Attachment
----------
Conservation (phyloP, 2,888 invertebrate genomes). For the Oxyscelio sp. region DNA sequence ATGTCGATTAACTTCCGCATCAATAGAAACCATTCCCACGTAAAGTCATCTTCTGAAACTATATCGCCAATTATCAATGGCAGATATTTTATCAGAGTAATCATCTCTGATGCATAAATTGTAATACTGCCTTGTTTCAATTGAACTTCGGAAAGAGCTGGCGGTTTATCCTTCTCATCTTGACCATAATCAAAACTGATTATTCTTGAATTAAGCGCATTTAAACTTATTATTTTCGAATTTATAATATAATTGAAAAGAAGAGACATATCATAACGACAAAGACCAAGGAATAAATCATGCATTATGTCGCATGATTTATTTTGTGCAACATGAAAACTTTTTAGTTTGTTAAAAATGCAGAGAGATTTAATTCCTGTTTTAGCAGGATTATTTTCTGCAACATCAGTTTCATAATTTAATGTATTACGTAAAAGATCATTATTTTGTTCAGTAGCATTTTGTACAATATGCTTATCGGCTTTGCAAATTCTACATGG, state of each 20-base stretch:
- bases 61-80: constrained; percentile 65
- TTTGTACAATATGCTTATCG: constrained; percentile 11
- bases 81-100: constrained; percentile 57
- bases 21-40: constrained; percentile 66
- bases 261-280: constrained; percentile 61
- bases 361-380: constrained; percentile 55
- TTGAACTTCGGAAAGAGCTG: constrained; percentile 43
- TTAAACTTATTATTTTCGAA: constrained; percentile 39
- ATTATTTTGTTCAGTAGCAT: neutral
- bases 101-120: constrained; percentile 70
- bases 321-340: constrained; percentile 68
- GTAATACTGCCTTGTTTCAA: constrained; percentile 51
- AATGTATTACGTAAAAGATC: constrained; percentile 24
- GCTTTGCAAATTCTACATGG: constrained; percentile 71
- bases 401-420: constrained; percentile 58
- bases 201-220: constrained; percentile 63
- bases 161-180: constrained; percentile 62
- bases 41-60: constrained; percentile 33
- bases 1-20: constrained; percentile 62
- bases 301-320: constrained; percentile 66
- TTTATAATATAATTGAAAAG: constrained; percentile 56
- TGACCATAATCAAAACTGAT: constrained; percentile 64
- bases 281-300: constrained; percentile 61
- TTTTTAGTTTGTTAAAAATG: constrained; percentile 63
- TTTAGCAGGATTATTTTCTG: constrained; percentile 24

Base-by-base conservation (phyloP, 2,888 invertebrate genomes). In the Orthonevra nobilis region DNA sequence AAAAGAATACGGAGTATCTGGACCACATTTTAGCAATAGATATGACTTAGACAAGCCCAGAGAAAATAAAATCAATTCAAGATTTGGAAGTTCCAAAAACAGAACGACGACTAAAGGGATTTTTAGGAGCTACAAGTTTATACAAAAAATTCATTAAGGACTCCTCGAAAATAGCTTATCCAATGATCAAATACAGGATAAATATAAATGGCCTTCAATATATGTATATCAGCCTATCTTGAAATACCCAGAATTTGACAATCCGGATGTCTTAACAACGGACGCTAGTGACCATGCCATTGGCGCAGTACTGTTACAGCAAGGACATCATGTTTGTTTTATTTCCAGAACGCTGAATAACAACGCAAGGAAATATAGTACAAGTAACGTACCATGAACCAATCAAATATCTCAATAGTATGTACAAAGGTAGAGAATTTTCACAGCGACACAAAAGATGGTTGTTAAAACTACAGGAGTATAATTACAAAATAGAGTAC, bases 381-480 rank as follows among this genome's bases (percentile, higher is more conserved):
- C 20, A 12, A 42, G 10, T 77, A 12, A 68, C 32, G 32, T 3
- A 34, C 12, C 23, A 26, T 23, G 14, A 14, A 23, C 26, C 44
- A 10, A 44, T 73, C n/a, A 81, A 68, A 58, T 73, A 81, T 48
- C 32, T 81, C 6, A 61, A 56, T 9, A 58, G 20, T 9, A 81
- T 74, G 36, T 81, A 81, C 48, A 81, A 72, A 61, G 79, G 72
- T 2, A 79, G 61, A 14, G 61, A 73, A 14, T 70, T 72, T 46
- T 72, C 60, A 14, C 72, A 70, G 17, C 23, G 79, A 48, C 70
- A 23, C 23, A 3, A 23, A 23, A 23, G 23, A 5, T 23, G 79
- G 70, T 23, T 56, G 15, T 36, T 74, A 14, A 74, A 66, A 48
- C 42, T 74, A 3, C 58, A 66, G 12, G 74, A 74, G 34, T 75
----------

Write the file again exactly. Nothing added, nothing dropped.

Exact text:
Conservation (phyloP, 2,888 invertebrate genomes). For the Oxyscelio sp. region DNA sequence ATGTCGATTAACTTCCGCATCAATAGAAACCATTCCCACGTAAAGTCATCTTCTGAAACTATATCGCCAATTATCAATGGCAGATATTTTATCAGAGTAATCATCTCTGATGCATAAATTGTAATACTGCCTTGTTTCAATTGAACTTCGGAAAGAGCTGGCGGTTTATCCTTCTCATCTTGACCATAATCAAAACTGATTATTCTTGAATTAAGCGCATTTAAACTTATTATTTTCGAATTTATAATATAATTGAAAAGAAGAGACATATCATAACGACAAAGACCAAGGAATAAATCATGCATTATGTCGCATGATTTATTTTGTGCAACATGAAAACTTTTTAGTTTGTTAAAAATGCAGAGAGATTTAATTCCTGTTTTAGCAGGATTATTTTCTGCAACATCAGTTTCATAATTTAATGTATTACGTAAAAGATCATTATTTTGTTCAGTAGCATTTTGTACAATATGCTTATCGGCTTTGCAAATTCTACATGG, state of each 20-base stretch:
- bases 61-80: constrained; percentile 65
- TTTGTACAATATGCTTATCG: constrained; percentile 11
- bases 81-100: constrained; percentile 57
- bases 21-40: constrained; percentile 66
- bases 261-280: constrained; percentile 61
- bases 361-380: constrained; percentile 55
- TTGAACTTCGGAAAGAGCTG: constrained; percentile 43
- TTAAACTTATTATTTTCGAA: constrained; percentile 39
- ATTATTTTGTTCAGTAGCAT: neutral
- bases 101-120: constrained; percentile 70
- bases 321-340: constrained; percentile 68
- GTAATACTGCCTTGTTTCAA: constrained; percentile 51
- AATGTATTACGTAAAAGATC: constrained; percentile 24
- GCTTTGCAAATTCTACATGG: constrained; percentile 71
- bases 401-420: constrained; percentile 58
- bases 201-220: constrained; percentile 63
- bases 161-180: constrained; percentile 62
- bases 41-60: constrained; percentile 33
- bases 1-20: constrained; percentile 62
- bases 301-320: constrained; percentile 66
- TTTATAATATAATTGAAAAG: constrained; percentile 56
- TGACCATAATCAAAACTGAT: constrained; percentile 64
- bases 281-300: constrained; percentile 61
- TTTTTAGTTTGTTAAAAATG: constrained; percentile 63
- TTTAGCAGGATTATTTTCTG: constrained; percentile 24

Base-by-base conservation (phyloP, 2,888 invertebrate genomes). In the Orthonevra nobilis region DNA sequence AAAAGAATACGGAGTATCTGGACCACATTTTAGCAATAGATATGACTTAGACAAGCCCAGAGAAAATAAAATCAATTCAAGATTTGGAAGTTCCAAAAACAGAACGACGACTAAAGGGATTTTTAGGAGCTACAAGTTTATACAAAAAATTCATTAAGGACTCCTCGAAAATAGCTTATCCAATGATCAAATACAGGATAAATATAAATGGCCTTCAATATATGTATATCAGCCTATCTTGAAATACCCAGAATTTGACAATCCGGATGTCTTAACAACGGACGCTAGTGACCATGCCATTGGCGCAGTACTGTTACAGCAAGGACATCATGTTTGTTTTATTTCCAGAACGCTGAATAACAACGCAAGGAAATATAGTACAAGTAACGTACCATGAACCAATCAAATATCTCAATAGTATGTACAAAGGTAGAGAATTTTCACAGCGACACAAAAGATGGTTGTTAAAACTACAGGAGTATAATTACAAAATAGAGTAC, bases 381-480 rank as follows among this genome's bases (percentile, higher is more conserved):
- C 20, A 12, A 42, G 10, T 77, A 12, A 68, C 32, G 32, T 3
- A 34, C 12, C 23, A 26, T 23, G 14, A 14, A 23, C 26, C 44
- A 10, A 44, T 73, C n/a, A 81, A 68, A 58, T 73, A 81, T 48
- C 32, T 81, C 6, A 61, A 56, T 9, A 58, G 20, T 9, A 81
- T 74, G 36, T 81, A 81, C 48, A 81, A 72, A 61, G 79, G 72
- T 2, A 79, G 61, A 14, G 61, A 73, A 14, T 70, T 72, T 46
- T 72, C 60, A 14, C 72, A 70, G 17, C 23, G 79, A 48, C 70
- A 23, C 23, A 3, A 23, A 23, A 23, G 23, A 5, T 23, G 79
- G 70, T 23, T 56, G 15, T 36, T 74, A 14, A 74, A 66, A 48
- C 42, T 74, A 3, C 58, A 66, G 12, G 74, A 74, G 34, T 75